They don’t have iPhones in George R.R. Martin’s book-turned-HBO epic “Game of Thrones,” but there’s the next best thing: ravens.
No, you won’t find Tolkien’s glowing magic balls to speed the story along. Westeros’ Seven Kingdoms send messages the old-fashioned way: a letter by horseback or, the book’s equivalent of a phone, by raven. Are douchebag ingrates sacking your castle? Send a raven! Did your wife just smack down the son of a dangerous rival? Send a raven and tell her to chill out! Are zombies are coming? In the name of the gods, send a damn raven!
At some point, though, you think: there’s got to be something else you can send! I know ravens are fast, but dear Mr. Martin: please consider other forms of bird-com. I won’t hold my breath for a reply, but in my free time, I’ve knocked out a clip-and-save guide to a bird carrier of Westeros. Fasten your seat belts, folks: I’m going to get medieval, yet super-nerdy, on your ass, starting… now!
It’s the iPhone 5 of imaginary animal messaging. If you have an important message to deliver, and you need to do it quickly with a good degree of stealth, it’s the premier bird of choice. For one, ravens are durable, thanks to their omnivorous appetites — on long-haul routes, they’re clever in foraging for carrion, insects, berries, fruit, small animals and — ew — food waste.
Neat trivia alert: ravens are one of the few species — along with bees, ants and humans — that can communicate about things that aren’t right in front of them. It’s called “displacement,” so if you’re dedicated, maybe you can teach a raven to deliver messages without sending an actual letter, so there’s no evidence. Think of it as Snapchat, except the bird doesn’t explode at the end. Ravens can also solve problems, making them among the more intelligent bird carriers — so if a Lannister or Stark tries to strike yours down, it stands a chance to wile its way out of a pickle. I don’t know how it’d hold up against a dragon, though.
Consider it the iPhone 6 of Westeros — it only exists in the minds of a select few. In Game of Thrones, it’s been seen by only one person: little Bran Stark — one of the far-flung, lost scions of the beleaguered House Stark, a crippled psychic tween that can inhabit animals’ bodies with his spirit and see visions of the past and future. Maybe one day Bran will figure out how to broadcast his powers as a kind of medieval 4G LTE service — or find a way to expand his network of ancient magical trees, which somehow connects to his psychic powers and lets him hear and see far-away things.
Bran sounds like the Steve Jobs of Westeros, a creative visionary that makes things the Seven Kingdoms don’t even know they need. With Martin still writing the sixth book, and the seventh, and supposedly last, just a set of figments in his imagination, I don’t dare predict what souped-up skills the three-eyed raven has in store. X-ray vision? Super-speed? Siri? Judging from Martin’s pace, we’ll have to wait about a decade to find out. He’s no Apple — he doesn’t churn out a book a year. He should give Tim Cook a call, or hire some copywriters in China. I’m sure Foxconn has plenty.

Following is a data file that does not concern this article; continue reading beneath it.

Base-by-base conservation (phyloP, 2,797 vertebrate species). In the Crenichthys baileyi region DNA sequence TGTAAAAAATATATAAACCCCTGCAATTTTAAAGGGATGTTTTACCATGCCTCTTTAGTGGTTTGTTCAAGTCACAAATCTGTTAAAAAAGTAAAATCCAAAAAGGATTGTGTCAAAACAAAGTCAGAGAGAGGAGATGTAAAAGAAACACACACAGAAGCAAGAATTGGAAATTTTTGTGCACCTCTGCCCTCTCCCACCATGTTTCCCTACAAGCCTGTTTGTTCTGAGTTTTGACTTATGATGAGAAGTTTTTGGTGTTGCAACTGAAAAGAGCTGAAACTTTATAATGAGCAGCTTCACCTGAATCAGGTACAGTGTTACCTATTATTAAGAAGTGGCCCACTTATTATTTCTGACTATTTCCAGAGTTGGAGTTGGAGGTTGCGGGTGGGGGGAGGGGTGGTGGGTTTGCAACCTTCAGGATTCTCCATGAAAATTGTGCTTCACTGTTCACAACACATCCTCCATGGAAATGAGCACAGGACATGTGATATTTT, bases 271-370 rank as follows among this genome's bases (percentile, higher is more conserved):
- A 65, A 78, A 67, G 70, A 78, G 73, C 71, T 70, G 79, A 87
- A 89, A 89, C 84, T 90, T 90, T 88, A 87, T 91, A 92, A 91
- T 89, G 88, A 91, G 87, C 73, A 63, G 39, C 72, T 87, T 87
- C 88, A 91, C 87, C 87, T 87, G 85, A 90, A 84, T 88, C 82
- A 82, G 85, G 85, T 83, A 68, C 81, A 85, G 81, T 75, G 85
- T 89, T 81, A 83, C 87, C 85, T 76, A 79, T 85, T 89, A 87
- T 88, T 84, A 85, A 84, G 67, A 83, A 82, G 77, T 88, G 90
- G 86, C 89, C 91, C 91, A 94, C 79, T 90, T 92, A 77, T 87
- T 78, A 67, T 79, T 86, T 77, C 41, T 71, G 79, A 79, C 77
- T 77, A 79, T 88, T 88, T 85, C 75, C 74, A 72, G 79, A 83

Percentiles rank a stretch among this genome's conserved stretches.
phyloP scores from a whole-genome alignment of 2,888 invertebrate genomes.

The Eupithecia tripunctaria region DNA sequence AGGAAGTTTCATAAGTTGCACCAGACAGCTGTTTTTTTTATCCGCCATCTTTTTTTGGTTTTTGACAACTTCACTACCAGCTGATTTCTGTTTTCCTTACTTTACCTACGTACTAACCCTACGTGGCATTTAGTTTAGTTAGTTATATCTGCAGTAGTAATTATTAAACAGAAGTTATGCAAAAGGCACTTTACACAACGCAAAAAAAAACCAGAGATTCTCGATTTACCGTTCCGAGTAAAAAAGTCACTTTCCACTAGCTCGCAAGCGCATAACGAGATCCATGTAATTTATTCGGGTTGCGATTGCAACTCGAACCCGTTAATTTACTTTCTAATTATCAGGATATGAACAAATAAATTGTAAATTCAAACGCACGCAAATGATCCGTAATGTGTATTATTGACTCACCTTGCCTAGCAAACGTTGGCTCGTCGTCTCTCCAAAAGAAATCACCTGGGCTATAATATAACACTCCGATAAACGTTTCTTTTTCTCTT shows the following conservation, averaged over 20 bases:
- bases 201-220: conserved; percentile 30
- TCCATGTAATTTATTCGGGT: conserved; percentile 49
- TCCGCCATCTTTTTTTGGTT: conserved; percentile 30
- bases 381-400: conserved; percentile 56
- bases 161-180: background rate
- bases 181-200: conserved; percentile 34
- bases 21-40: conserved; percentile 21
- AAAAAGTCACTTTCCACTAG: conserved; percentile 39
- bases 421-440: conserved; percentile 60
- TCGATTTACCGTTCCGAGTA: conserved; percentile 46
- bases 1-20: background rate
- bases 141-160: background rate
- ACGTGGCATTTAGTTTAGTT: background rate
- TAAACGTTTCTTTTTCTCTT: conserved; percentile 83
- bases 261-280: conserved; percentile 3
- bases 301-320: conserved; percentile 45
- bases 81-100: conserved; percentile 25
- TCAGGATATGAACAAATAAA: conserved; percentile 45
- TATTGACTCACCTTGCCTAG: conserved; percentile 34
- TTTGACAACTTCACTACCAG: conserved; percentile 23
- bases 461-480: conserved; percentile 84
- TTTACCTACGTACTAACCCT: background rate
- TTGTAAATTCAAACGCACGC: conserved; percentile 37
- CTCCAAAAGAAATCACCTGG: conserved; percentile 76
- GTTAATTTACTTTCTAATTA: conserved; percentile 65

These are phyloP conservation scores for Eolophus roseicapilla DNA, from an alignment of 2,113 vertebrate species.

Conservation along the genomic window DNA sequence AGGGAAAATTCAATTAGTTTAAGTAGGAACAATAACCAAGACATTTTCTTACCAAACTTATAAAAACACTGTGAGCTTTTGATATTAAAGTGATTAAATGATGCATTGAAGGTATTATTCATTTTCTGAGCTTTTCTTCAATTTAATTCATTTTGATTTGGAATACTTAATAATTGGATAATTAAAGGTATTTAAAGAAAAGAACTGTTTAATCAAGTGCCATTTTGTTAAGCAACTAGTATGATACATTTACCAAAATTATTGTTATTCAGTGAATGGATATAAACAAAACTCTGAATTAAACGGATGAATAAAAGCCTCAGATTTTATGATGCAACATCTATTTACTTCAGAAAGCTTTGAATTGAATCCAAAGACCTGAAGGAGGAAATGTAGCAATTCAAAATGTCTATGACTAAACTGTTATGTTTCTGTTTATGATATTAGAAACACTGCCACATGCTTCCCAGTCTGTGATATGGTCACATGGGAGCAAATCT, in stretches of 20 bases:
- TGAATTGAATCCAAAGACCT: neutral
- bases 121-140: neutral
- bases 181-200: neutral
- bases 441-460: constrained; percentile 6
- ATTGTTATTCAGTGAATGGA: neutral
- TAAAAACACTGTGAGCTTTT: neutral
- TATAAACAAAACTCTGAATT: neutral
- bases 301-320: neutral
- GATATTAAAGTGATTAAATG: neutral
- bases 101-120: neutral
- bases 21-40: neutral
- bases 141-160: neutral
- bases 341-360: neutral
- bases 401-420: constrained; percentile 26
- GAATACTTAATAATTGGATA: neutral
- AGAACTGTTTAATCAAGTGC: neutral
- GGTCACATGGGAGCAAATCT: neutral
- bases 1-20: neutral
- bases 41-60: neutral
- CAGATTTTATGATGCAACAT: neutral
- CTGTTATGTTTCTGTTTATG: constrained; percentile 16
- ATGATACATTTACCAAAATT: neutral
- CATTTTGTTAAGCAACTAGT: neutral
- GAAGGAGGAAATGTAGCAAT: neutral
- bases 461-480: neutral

That’s what the uncouth, crazy-eyed Wildling tribes call the men of the Night’s Watch — those equally scruffy men who guard the giant wall of ice separating Westeros from the distant, but creeping, zombie threat in the far north. But little do they know crows make great potential messengers, if you can tame and train them. Crows are distantly related to ravens, so share the same omnivorous appetite and relative intelligence. They can also use tools, which make them enterprising little creatures in a pinch, and recognize human facial features, so they’re less likely to deliver messages to the wrong people. It’s not exactly BlackBerry encryption, but in Westeros, that’s as good as it gets.
Most messaging in Westeros is done by ravens, but pigeons, of course, have a long history as carriers in our boring, pedestrian, zombie-less world. They’ve sent messages as far back as the 6th century B.C., when Persian king Cyrus used them to communicate with parts of his far-flung empire. Pigeons also played a role in WW1 and WW2. But as the Seven Kingdoms enter into their own World War, they’ll want to start using pigeons as their primary means of communication. After all, how many ravens are there floating around? Pigeons aren’t as smart as ravens or crows, of course, so think of them like the feature phones of the bird realm.
Their dull color makes them harder to shoot down — sort of like that brick of a phone you always drop but never break. And they can fly home under any circumstance or distance, making them very good at what they’re meant for — just like a feature phone. And, of course, they breed fast, guaranteeing a plentiful supply for when all those ravens get shot down. Think of pigeons as the Nokia of Westeros. Someone call up a family — pigeons are an untapped business opportunity.
Random Lesser Cousins of a Noble Family
If you have a high-level, super-important message to send — say, your response to a treaty or marriage proposal — you don’t send a bird. No, if it’s important, you need confirmation, so you send a family member — the FedEx of Westeros. You can’t send any high-ranking lord, though, because if he dies, there goes your bloodline.
What’s an aristocrat to do?
You send a cousin or the younger son of a minor lord. They’re still family, technically, which means there’s still the pomp and circumstance, but they’re not family family. So if they die, you still have your lands. Sure, it sucks to send them behind enemy lines, but somebody has to do it, right? Very often if the recipient doesn’t like the message, it’s his head in a bag. But hey, this is war, and winter is coming.
If there’s anything that’s certain in the Game of Thrones, it’s that there’s no such thing as a guarantee — except a lot of sex, a nice dose of violence and plenty of gruesome deaths. ♦